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CRUISING: THE BEST OF BOTH WORLDS

Of the many advantages of cruising is the fact that the excitement begins long before you set foot on the ship.  Cruise lines have very colorful brochures to catch your eyes and if you book early enough and look around, you can catch some bargain that will catch your pocketbook as well.

 

This might serve as a primer for you first time sailors.  First, what's included?  There are 2 basic types of cruise arrangements.  One is cruise only.  This means that you are getting the cruise package that starts from the time you step from the dock.  This sounds like bare bones but actually you are getting a lot.  Your cabin will serve as your hotel room for the entire sail.  Included are: ALL your food (more about this later); your shipboard entertainment. and use of the facilities (exercise equipment, movies and etc.) Now the difference between this and the "Air inclusive" is that your vacation package starts the moment you step on board the plane bound for your port of embarkation.  When you land, you and your luggage will be shuttled off from the airport to the dock.  From the dock, your luggage will eventually find its way to your cabin (which normally will take from 3 to 6 hours).  When you leave you and your luggage will be transported to the airport in time for your return flight.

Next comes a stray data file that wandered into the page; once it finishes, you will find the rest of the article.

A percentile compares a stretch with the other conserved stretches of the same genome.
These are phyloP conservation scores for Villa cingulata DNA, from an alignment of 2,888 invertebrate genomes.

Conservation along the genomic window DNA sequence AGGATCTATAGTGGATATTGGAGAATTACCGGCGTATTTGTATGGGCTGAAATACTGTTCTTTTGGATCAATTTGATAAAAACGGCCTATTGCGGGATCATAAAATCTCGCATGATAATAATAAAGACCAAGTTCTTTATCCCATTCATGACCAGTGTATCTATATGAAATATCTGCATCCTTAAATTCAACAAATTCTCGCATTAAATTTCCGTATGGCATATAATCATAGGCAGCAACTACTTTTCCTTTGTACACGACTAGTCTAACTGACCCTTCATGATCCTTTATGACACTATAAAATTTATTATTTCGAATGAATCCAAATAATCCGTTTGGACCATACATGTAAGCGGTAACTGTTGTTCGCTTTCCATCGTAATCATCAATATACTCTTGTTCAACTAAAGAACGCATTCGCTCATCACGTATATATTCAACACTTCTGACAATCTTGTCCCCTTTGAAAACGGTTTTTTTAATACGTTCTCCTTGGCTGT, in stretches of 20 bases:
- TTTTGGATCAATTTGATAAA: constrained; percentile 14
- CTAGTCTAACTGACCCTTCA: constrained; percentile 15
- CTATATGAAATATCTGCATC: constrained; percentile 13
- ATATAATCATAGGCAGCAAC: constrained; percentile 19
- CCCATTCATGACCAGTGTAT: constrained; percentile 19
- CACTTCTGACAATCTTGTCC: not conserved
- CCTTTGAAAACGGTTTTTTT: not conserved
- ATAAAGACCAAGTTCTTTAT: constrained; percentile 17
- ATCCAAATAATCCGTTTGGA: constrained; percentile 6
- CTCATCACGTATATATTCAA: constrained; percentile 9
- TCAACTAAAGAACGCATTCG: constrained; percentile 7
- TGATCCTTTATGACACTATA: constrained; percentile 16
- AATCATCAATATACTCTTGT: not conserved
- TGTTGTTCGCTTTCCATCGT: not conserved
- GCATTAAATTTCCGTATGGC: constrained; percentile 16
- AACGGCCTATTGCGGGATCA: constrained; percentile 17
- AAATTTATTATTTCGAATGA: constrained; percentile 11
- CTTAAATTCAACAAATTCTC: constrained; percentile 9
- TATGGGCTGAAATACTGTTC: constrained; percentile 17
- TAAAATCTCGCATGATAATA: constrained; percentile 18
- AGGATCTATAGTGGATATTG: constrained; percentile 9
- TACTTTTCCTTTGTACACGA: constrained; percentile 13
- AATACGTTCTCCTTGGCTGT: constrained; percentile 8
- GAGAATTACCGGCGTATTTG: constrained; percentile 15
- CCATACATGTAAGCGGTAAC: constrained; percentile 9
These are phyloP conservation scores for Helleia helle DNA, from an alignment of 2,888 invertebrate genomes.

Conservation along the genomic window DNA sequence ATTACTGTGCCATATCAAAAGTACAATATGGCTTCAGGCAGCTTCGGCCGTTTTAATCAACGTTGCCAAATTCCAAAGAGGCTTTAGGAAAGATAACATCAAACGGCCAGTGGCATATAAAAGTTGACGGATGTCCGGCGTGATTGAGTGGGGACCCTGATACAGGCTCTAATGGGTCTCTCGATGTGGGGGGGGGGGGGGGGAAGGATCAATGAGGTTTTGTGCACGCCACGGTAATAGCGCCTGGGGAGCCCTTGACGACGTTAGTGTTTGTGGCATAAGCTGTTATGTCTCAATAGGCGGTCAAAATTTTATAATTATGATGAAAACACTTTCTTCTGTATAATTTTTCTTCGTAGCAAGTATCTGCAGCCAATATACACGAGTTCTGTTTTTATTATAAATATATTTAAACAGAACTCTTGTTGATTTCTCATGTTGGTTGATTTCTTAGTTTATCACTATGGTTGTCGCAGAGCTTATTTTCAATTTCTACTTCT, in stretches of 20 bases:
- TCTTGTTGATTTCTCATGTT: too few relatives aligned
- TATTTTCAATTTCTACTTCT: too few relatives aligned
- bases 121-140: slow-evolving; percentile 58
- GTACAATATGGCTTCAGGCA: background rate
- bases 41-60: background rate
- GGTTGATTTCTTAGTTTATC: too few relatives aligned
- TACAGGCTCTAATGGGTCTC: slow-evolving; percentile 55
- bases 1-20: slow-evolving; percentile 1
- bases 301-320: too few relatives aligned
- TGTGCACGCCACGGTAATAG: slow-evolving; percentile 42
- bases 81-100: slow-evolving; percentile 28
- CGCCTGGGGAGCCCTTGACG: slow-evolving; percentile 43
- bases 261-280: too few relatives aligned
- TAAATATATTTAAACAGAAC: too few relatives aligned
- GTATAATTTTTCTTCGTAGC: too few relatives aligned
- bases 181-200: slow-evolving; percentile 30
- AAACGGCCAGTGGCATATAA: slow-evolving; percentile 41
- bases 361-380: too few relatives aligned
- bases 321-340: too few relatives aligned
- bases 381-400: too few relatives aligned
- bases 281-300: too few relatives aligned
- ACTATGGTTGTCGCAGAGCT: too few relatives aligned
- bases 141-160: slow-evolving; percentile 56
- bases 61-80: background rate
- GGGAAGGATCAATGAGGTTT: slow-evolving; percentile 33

What would be the advantages and disadvantages of both?  Costs are one of them.  With the total package, you will be charged (in your total ticket) a "good" rate for the air-not a great rate, but a good rate.  Unfortunately you can do better by getting your own flight from a consolidator, but then again that is extra work on your part. 

 

While for some, it would seem better to travel and let the travel agents hash out the details and all and just give you the bottom line price. "All I've got to do is pack..." is what they might say.  For some this fits their lifestyle exactly.  On the other hand, for those of you who are more fugal (not cheap, there is a difference!) asking a few questions, spending a few minutes on the internet (like you are doing right now!) can save you quite a bit.

 

Then there is as they say in Real Estate, the 3 most important things: location, location, and location.  Where your cabin is located on the ship and the size and/or accommodations will also determine the price.  Let's start at the top (literally and figuratively): Suites, or multi-room cabins are THE most expensive floating real estate on any vessel.  You can and will spend Thousands of dollars to have one of these.  They are elegantly appointed. But don't think you will get anything more or will be treated any more special.  The Suites will eat in the same dinning room and eat the same food as the "cheaper" cabins.  These cabins by the way are located on the top or upper decks. 

 

Now heading down the list of things, I will let you in on a secret:  On modern cruise ships other than the expensive suites and a few smaller "upper and lower" cabins (this means literally bunk bed arrangements), the balance of ALL the rest are the same size!  The difference?  Location, location, location.  Where you are on the ship will reflect what you will pay.  Do you have an outside cabin (with a window or porthole) or an inside cabin (without).  Are you toward the bottom of the ship (lower decks) or toward the top (upper decks).